Virtual Session – The Language Of TraumaChildren who have suffered trauma at times, can present behaviours which many people find challenging. When a child is attacking, pushing away and being outwardly expressive it can be hard to see beyond that, it can be hard to see the true messages a child is trying to convey.
How children behave and how children feel are often two completely different things. It is important for anyone working with children in care to understand that. Within a child's behaviours they are telling you everything you need to know, they are telling you their story. It is not fair to expect children to articulate their own psychology and deep-rooted traumas into words adults can understand. It is also not fair or productive to simply brand a child with terms such as “naughty” or “problematic”.
Those working with children must learn to understand and decode these behaviours in order to find and attempt to heal the root cause.
Children who have suffered trauma and hardship speak the language of trauma and in the language if trauma “I hate you” can mean “I love you”.
This course looks at what these behaviours really mean and gets people to start thinking about what the children in their care may be trying to communicate. Above all else this course is about helping people to understand the importance of responding to feelings rather then outwardly expressive surface behaviours.
Facilitator Scott King will also share some of his own experiences of being a “naughty kid”, articulating the feelings he was unable to articulate as a child.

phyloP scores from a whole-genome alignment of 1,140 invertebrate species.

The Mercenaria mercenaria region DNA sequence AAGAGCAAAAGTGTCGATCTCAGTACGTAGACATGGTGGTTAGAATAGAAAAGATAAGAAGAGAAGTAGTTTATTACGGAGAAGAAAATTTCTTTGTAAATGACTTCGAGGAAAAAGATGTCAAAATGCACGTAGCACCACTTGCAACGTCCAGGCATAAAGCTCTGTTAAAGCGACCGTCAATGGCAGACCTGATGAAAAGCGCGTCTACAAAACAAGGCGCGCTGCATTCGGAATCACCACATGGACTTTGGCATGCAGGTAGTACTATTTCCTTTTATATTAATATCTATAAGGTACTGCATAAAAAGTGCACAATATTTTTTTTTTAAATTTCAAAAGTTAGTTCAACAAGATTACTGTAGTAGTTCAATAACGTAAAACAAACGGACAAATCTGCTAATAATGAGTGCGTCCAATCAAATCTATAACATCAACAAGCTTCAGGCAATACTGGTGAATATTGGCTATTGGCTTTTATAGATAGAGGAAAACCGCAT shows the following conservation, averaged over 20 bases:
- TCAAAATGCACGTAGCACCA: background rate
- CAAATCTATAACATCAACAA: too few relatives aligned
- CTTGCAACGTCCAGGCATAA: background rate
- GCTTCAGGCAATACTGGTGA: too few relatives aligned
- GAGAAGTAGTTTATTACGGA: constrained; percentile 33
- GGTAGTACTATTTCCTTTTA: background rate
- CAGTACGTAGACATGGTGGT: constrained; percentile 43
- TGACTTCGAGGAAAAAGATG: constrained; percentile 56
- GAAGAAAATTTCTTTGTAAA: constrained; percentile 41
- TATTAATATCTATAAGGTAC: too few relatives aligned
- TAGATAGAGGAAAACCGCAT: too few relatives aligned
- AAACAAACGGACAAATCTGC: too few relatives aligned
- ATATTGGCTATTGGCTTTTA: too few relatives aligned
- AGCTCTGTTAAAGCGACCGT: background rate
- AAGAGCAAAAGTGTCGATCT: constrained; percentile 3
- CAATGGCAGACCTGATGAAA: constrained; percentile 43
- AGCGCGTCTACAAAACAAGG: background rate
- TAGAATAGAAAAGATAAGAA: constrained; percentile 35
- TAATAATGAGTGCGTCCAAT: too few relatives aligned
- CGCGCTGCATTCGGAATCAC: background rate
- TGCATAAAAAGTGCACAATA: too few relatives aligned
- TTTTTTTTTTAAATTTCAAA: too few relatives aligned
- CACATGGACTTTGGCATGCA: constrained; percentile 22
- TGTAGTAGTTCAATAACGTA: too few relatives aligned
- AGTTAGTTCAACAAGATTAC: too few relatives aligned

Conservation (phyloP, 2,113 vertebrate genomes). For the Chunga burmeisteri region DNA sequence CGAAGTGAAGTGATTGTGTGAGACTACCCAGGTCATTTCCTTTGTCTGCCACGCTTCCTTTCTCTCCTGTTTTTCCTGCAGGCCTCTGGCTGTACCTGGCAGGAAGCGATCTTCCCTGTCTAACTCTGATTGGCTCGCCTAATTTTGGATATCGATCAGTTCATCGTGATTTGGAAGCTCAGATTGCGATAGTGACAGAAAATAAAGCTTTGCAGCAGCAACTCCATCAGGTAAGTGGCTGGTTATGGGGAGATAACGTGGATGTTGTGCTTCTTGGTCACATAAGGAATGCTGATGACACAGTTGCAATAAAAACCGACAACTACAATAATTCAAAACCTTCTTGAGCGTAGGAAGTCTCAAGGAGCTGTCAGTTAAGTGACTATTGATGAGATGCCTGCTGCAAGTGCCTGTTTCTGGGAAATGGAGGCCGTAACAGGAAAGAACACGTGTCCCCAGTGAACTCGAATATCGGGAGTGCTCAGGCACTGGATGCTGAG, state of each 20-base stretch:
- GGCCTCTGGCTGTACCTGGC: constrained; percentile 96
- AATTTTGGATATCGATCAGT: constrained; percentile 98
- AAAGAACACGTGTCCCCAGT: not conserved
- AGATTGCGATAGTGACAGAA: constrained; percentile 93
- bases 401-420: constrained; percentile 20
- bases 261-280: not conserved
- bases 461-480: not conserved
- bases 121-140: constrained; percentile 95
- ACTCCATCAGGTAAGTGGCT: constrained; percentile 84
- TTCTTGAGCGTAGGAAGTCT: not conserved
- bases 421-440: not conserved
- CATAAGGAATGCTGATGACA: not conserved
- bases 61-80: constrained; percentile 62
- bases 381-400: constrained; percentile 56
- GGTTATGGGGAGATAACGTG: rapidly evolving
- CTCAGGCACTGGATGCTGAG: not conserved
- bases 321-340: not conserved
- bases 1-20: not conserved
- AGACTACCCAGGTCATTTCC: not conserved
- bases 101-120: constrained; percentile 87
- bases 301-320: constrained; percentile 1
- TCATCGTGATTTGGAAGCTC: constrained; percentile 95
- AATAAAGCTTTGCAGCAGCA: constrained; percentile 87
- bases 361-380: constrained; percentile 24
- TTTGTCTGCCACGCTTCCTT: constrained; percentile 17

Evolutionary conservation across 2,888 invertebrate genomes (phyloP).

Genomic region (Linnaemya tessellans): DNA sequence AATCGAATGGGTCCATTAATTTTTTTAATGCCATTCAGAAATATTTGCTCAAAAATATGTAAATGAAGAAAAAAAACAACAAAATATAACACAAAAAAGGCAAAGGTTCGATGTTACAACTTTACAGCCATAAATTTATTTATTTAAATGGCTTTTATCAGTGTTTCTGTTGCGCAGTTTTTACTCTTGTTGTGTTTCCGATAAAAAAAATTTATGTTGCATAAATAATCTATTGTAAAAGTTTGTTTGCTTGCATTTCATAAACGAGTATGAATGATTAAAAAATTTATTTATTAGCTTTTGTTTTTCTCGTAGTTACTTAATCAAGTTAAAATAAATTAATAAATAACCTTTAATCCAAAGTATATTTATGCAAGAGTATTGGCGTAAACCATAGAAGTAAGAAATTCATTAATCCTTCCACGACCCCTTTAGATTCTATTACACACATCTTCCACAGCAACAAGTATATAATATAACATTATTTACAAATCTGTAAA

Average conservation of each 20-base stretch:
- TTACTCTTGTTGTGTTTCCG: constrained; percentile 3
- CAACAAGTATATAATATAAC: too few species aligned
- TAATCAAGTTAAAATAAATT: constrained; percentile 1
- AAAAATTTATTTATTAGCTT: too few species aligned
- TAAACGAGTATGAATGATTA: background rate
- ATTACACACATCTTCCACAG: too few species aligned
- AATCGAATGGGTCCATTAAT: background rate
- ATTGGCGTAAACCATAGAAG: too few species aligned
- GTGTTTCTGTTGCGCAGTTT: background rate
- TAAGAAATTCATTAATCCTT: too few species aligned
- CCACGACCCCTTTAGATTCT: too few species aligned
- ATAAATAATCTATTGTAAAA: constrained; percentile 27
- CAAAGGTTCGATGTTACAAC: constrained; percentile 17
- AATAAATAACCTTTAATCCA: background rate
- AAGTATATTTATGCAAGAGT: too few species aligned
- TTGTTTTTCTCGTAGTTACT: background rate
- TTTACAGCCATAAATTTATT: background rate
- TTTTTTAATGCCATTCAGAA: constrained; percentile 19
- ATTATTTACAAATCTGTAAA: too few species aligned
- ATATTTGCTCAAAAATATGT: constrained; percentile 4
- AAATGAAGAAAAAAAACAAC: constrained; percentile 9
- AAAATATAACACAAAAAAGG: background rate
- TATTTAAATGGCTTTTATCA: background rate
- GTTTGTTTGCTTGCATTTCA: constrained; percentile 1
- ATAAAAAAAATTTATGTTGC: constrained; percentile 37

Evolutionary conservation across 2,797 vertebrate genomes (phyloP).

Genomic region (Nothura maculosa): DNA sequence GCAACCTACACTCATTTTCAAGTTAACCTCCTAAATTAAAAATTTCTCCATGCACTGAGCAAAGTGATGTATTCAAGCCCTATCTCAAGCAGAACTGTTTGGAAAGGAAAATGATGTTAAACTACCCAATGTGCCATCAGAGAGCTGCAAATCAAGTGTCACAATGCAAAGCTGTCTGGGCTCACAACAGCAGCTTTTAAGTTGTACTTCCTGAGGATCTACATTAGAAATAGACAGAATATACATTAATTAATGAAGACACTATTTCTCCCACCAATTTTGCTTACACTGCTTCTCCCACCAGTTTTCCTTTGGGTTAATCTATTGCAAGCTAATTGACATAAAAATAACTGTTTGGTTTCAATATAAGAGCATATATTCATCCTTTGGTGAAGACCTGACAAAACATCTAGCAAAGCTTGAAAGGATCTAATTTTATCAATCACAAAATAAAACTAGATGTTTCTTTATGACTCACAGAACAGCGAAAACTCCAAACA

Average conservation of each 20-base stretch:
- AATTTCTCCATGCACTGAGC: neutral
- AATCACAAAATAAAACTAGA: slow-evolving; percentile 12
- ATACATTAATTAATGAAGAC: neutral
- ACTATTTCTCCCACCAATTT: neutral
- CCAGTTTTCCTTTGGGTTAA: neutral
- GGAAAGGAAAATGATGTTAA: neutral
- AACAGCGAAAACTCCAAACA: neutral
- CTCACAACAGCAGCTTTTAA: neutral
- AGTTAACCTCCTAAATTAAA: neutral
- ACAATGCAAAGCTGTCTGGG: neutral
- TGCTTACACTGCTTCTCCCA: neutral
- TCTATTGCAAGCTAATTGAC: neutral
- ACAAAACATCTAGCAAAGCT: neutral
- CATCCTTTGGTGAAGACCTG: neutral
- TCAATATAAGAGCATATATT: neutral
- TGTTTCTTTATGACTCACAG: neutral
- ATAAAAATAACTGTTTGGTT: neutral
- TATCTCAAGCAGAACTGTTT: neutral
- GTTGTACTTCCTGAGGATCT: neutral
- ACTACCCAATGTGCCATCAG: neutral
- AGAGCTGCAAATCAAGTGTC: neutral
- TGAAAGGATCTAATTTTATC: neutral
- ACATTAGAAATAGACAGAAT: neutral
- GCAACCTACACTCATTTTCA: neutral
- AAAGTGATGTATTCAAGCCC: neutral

Growing Up In Care: Lived Experience Virtual SessionScott King was taken into care when he was 6 months old along with his older brother Ben who was 3 at the time. Ben and Scott spent their entire youth in care and endured great hardship, however, somehow they prevailed in the face of adversity. Scott was considered by those caring for him to be a very challenging child, whereas Ben was very quiet. Due to reasons they were not aware of at the time, they both had a lot of moves and were split up partway through their journey. Scott will reflect on how he and Ben understood things as children and compare that to how they understand it all now. Like many children in care, Ben and Scott's journeys were complex and very confusing, leaving many voids and additional traumas after care. Scott will take learners through his and Ben's recovery journey of revisiting the old homes, finding the people from their past and finding the answers they needed to gain closure. Scott will take learners through every move, every hardship and all the ups and all the downs from his perspective as a child and as an adult looking back. Scott has also worked professionally in this system for many years as well so he is also able to bring in the professional perspective. By understanding Scott and Ben's journeys it will give learners a better insight into how a journey though care and trauma can feel and what it is like in their shoes. From this new level of understanding, learners can better understand the children they work for and think differently about the decisions they make.
Capturing The JourneyChildren raised by their birth families will have their lives recorded in the memories of those around them, by their family, by those who love them. A consistent caregiver not only provides a stable foundation for children to spread their roots and grow, they also provide a stable external narrative.